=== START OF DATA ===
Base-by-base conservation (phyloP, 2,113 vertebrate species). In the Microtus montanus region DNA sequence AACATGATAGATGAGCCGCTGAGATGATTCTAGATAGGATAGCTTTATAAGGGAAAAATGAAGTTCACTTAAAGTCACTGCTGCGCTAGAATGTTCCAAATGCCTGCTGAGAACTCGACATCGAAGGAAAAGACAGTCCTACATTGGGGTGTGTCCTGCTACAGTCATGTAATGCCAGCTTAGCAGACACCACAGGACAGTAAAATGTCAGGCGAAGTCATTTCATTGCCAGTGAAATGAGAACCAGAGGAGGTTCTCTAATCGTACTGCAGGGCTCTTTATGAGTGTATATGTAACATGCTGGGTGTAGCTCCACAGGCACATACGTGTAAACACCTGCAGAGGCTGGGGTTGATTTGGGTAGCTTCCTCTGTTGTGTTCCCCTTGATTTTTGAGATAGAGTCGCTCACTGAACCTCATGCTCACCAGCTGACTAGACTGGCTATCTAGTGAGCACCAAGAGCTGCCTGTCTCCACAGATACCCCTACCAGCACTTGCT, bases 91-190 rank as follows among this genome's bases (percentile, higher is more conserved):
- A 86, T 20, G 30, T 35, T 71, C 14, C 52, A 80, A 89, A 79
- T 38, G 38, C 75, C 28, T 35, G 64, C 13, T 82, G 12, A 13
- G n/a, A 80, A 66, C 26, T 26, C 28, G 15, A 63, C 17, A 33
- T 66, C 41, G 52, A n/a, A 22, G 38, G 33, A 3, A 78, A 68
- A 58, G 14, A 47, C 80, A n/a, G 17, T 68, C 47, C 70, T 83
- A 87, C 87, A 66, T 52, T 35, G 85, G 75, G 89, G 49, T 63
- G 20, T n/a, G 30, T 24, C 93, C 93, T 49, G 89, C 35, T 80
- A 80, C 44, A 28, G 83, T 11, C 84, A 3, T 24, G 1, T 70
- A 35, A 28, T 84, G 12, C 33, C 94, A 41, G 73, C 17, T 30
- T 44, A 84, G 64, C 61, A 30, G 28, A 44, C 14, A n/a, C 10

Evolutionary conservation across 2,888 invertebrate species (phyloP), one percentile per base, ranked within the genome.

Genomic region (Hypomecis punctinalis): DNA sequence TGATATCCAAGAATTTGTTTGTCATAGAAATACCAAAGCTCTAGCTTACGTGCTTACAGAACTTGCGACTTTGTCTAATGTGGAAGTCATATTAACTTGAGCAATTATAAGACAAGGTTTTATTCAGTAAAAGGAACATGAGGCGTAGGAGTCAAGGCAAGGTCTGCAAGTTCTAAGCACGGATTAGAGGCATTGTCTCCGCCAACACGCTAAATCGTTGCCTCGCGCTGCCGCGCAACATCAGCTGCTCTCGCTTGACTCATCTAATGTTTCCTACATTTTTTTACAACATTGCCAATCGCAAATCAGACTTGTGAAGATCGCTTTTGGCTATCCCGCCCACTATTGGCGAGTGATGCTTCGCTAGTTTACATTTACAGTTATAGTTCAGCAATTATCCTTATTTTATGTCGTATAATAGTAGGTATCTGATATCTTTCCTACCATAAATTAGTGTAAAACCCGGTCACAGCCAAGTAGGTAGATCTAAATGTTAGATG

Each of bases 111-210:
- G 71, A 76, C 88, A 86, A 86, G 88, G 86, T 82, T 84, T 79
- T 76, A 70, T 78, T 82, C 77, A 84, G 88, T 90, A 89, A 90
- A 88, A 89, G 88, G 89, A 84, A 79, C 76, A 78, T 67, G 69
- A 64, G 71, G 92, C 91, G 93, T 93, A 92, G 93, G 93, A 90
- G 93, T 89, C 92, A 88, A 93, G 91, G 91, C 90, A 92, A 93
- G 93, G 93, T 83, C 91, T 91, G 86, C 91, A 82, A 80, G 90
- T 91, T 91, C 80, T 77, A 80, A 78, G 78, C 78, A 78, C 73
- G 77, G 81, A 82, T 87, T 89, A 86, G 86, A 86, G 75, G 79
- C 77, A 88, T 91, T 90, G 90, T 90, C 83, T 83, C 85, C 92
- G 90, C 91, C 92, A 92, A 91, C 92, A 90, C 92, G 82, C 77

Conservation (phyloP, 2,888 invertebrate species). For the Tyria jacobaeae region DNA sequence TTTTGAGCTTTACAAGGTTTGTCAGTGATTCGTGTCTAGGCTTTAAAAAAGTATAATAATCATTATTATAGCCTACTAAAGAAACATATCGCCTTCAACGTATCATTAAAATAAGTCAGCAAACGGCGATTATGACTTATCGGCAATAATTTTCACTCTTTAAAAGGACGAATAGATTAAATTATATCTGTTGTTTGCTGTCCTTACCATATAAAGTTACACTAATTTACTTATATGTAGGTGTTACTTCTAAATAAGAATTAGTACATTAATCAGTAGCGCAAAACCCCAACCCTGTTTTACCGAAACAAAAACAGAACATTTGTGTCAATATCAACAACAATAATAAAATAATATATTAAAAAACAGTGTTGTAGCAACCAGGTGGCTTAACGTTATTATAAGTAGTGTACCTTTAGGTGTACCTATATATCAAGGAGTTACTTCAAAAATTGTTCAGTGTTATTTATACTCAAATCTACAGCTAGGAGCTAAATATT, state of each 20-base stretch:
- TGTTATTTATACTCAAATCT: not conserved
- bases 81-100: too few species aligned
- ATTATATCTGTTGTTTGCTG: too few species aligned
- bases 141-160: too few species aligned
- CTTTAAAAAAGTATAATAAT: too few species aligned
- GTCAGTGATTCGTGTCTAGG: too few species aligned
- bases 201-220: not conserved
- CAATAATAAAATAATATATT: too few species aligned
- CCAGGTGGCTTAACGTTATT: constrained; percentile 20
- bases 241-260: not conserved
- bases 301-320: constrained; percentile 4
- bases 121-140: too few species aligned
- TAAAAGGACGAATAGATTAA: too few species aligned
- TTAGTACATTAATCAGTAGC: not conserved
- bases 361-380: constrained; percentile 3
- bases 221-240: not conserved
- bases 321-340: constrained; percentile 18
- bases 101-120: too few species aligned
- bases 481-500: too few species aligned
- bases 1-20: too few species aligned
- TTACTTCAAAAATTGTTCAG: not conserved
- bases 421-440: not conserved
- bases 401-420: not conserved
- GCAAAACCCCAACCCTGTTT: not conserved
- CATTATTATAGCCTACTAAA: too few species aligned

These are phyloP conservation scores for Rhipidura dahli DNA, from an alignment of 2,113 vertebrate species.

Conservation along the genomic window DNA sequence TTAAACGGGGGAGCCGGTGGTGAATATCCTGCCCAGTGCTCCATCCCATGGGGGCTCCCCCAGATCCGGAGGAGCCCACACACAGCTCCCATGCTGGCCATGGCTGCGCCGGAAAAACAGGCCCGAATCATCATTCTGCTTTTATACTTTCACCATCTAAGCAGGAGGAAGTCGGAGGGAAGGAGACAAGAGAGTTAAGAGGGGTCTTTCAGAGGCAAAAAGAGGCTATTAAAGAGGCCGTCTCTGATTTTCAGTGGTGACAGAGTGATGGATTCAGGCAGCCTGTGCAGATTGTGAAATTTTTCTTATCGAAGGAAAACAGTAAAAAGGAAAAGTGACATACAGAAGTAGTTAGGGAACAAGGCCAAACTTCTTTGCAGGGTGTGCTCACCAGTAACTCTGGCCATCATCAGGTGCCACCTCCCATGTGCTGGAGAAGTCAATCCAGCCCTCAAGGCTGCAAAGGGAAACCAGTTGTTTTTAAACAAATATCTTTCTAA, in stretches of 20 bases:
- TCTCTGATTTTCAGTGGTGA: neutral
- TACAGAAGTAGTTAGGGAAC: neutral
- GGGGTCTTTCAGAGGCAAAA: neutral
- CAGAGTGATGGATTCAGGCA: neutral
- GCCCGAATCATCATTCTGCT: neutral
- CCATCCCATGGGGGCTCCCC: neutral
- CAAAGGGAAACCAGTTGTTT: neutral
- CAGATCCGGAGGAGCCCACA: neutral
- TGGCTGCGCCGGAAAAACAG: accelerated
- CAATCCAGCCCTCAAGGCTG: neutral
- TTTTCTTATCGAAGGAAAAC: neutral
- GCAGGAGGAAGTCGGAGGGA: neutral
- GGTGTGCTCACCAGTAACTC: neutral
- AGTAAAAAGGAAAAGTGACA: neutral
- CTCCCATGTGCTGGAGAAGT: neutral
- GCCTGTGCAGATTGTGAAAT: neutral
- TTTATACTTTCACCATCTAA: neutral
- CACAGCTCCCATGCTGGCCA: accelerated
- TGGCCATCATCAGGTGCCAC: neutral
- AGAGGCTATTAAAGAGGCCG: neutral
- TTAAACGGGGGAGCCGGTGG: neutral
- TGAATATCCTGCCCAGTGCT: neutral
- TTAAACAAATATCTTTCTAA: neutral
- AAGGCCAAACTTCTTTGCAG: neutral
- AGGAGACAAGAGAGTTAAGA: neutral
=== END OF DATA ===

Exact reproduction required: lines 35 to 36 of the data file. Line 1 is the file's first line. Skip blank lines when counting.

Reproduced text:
- bases 241-260: not conserved
- bases 301-320: constrained; percentile 4